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Looking to the rest of the Top 8, Dredge has been having tonnes of success on Magic Online in the hands of Orim67, but now finally takes its place as a contender in Paper. This list mashes up a lot of things we’ve seen in past lists. There’s a little bit of Putrid Imp (two of them, actually), a little bit of Street Wraith and a little bit of extra creatures in Prized Amalgam. Also of note is the presence  of main deck Lotus Petal (perhaps influenced by the Japanese quad-Petal lists) and maxing out of Breakthrough over Careful Study. Study is the more consistent option (allowing you to keep a wider range of keepable hands) but Breakthrough is very much the more “broken” option for comboing out ASAP, especially when Petals are involved to dump the whole graveyard in the bin on turn one.

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Interesting sideboard choices:

  • Fragmentize as Leyline or Cage destruction (but notably not helping against Chalice + Leyline, common out of Stompy decks) that doesn’t give the opponent life like Nature’s Claim.
  • Silent Gravestone showing off its place as the best anti-Surgical and Deathrite hate available once more.
  • Sideboard Street Wraith to uncounterably accelerate and dodge those Deathrites trying to eat Dredgers.

I’m very happy to see Dredge at the top tables, especially with new weapons like Silent Gravestone at its disposal to make people more fearful. Bring on the zombie beats!

The oddest deck that made the Top 8 is this. Basically Bladeless Jeskai Stoneblade (again, making a statement about the strength of equipment currently), it incorporates a few Miracles-style innovations like Search for Azcanta and Predict for raw cards, but also backs it up with some aggressive Red options: Lightning Bolt, the flexible Abrade and everyone’s favorite Fire // Ice.

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But probably the most interesting inclusion is one of the best aggressive three drops prior to True-Name Nemesis printing: Geist of Saint Traft. He certainly has some merit now, too, because on empty boards he clocks faster than the Merfolk, but can run into issues against Baleful Strix and even a lone Snapcaster Mage on Ambush Viper mode. As stylish as the Geist is, maybe just having four True-Names is the sad but best way to go with this shell.

SCG Baltimore

Let’s look towards some of the decks from the recent Team Open in Baltimore as well. As always, take these with a grain of salt, as a team event typically tends to have a skewed selection of decks along with quite a small pool of Legacy players.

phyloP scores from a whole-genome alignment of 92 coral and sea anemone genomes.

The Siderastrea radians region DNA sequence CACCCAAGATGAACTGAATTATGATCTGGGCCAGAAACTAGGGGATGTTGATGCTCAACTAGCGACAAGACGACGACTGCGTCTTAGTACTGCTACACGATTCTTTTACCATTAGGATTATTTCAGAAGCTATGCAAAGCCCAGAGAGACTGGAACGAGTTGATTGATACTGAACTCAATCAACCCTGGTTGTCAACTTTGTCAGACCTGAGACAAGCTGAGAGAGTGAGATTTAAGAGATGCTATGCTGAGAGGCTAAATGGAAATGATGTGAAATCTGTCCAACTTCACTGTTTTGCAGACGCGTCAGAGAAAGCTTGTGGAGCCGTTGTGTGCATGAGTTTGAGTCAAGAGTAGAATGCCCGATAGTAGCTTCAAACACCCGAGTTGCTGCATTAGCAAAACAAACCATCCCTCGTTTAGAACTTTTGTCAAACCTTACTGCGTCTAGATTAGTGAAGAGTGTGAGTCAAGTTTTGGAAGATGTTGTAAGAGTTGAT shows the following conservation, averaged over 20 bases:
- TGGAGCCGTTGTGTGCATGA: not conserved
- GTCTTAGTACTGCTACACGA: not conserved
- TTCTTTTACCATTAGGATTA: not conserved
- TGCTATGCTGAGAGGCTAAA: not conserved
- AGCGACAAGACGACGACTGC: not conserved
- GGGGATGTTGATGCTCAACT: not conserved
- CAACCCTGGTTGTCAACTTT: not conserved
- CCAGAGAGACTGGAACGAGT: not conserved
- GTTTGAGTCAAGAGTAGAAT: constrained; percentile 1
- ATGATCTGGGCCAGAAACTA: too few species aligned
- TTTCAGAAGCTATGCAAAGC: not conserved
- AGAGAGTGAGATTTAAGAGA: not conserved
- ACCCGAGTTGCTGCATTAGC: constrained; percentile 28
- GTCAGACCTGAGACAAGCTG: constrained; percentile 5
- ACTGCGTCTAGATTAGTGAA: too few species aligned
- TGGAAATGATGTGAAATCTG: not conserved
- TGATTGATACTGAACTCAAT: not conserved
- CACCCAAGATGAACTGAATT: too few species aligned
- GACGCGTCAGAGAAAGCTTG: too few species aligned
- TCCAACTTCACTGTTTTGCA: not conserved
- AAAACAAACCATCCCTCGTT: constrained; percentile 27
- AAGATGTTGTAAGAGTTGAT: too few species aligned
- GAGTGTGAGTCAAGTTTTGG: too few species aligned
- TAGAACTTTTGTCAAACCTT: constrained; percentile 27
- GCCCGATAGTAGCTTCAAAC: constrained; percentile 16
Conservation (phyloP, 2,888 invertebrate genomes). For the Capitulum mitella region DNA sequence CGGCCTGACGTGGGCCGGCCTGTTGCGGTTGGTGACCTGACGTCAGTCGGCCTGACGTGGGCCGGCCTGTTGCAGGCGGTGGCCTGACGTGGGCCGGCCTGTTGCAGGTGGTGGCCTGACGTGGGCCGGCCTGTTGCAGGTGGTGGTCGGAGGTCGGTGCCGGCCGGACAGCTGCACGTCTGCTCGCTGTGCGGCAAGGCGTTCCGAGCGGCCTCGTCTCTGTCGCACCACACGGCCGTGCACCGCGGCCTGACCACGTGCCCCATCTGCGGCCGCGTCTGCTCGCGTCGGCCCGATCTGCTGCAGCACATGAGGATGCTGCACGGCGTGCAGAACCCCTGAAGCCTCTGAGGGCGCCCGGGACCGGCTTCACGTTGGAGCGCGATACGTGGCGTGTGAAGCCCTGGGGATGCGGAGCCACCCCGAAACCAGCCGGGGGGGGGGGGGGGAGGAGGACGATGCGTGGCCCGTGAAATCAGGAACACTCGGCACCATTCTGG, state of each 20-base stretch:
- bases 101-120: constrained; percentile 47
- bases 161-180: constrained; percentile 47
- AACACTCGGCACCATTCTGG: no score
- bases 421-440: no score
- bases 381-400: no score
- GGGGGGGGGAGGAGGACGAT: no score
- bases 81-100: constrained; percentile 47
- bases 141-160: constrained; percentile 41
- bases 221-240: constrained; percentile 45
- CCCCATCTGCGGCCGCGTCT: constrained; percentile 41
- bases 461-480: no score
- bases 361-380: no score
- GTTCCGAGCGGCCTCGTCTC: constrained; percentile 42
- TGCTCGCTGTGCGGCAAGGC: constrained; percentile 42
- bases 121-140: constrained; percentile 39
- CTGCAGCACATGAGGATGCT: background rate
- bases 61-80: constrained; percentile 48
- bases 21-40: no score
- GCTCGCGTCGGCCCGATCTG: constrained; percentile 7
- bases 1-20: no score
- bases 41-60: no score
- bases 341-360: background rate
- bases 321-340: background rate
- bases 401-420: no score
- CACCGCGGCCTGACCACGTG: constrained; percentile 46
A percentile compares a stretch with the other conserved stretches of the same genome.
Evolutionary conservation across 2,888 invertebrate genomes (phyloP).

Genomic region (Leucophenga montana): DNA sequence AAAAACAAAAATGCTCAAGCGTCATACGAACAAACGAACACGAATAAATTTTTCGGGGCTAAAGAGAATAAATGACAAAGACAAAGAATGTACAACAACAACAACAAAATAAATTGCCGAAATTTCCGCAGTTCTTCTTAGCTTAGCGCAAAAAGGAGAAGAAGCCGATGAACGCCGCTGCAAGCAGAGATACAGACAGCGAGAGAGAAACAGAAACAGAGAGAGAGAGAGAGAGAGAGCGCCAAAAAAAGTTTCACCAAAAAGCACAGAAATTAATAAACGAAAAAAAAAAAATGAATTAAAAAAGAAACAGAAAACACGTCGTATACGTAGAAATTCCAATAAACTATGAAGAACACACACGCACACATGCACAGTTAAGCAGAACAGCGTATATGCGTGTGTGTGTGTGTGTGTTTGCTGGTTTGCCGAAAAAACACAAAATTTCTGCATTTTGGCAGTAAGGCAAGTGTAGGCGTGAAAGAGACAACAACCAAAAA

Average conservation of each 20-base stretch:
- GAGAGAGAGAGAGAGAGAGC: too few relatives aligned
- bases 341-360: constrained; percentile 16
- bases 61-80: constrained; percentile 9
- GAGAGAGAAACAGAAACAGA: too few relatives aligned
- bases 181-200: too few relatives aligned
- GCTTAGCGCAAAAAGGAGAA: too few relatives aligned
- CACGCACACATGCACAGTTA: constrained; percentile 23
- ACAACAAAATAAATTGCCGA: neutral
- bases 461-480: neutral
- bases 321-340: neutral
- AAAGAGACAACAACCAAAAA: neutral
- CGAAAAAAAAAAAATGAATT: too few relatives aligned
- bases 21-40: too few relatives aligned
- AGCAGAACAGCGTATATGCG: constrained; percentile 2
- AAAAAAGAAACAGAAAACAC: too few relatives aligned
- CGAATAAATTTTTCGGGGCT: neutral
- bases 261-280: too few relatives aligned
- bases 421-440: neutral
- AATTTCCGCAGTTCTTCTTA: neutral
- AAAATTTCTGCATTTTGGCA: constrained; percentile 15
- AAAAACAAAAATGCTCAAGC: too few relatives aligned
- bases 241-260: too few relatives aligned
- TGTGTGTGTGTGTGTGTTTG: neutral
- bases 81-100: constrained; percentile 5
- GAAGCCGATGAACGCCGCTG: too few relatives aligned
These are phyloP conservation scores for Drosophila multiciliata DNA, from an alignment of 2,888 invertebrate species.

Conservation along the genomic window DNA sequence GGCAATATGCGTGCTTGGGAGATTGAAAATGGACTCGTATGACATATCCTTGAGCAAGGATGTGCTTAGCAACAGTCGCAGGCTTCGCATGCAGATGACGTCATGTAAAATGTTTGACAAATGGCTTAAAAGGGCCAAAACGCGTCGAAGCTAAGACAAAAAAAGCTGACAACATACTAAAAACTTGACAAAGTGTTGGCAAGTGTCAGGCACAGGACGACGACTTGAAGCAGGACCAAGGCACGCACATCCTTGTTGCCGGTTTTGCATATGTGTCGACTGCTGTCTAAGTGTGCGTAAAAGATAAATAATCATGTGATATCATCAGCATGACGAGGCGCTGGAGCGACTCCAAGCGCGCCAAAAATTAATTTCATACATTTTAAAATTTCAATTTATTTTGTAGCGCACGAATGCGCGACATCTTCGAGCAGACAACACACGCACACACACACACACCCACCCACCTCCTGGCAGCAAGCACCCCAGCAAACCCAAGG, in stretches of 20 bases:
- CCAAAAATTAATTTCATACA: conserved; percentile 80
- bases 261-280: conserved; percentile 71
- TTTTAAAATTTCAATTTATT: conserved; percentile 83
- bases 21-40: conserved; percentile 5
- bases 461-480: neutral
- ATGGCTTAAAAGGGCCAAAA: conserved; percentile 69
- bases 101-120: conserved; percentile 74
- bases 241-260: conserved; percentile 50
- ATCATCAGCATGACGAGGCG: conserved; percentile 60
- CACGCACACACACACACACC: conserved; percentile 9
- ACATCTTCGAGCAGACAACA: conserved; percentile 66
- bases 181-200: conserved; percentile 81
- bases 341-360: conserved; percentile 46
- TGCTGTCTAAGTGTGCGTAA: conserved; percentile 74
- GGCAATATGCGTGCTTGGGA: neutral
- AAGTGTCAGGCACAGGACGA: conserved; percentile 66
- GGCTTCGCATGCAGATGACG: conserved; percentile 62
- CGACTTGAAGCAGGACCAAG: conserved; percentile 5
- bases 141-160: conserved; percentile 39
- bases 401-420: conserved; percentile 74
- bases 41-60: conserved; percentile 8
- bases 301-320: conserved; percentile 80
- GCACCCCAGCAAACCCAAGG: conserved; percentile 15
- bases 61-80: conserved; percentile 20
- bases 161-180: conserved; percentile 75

Grixis Delver takes the top spot with five players, but Czech Pile continues to be underrepresented in these Team Events. Rather, Miracles is the premier control strategy being utilized, with four players sleeving up Terminus.

There are a few interesting lists I’d like to highlight:

Not only has Lands extraordinaire Jody Keith opted for Turbo Depths, but so has David Long! David took a much more “Turbo” approach to the deck, opting for a pretty stock main deck maximizing on tutors and acceleration.

His sideboard is where things get a little fancy, to me, though.

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Green Sun's Zenith and Dryad Arbor create a neat bit of turn one acceleration while also providing Edict protection for Marit Lage. Tireless Tracker too finds himself a Zenith target to bring the grind. Safekeeper too can be tutored with Zenith.

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The other interesting sideboard card Long utilized was Damping Sphere from Dominaria. Sphere of Resistance has been a common addition to Turbo Depths to fight Storm, but can also hamper the setting up of its own combo. Damping Sphere fixes that, while also bringing some splash damage against Ancient Tomb decks, I suppose; though I’d like to believe those are relatively good matchups to begin with anyway.

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Almost all the recent Eldrazi lists featured Karn, Scion of Urza somewhere in the seventy-five – Joshua Taylor deciding to play him within the main. I’m still honestly not convinced by Karn in Eldrazi, as his -2 can’t really be effectively abused with the low number of artifacts in the deck and Eldrazi has its own Eldrazi-tribal grind engine in Endbringer anyway. In a deck like Steel Stompy, however, I think he is a much better fit due to being a grind engine that can also beatdown if needed.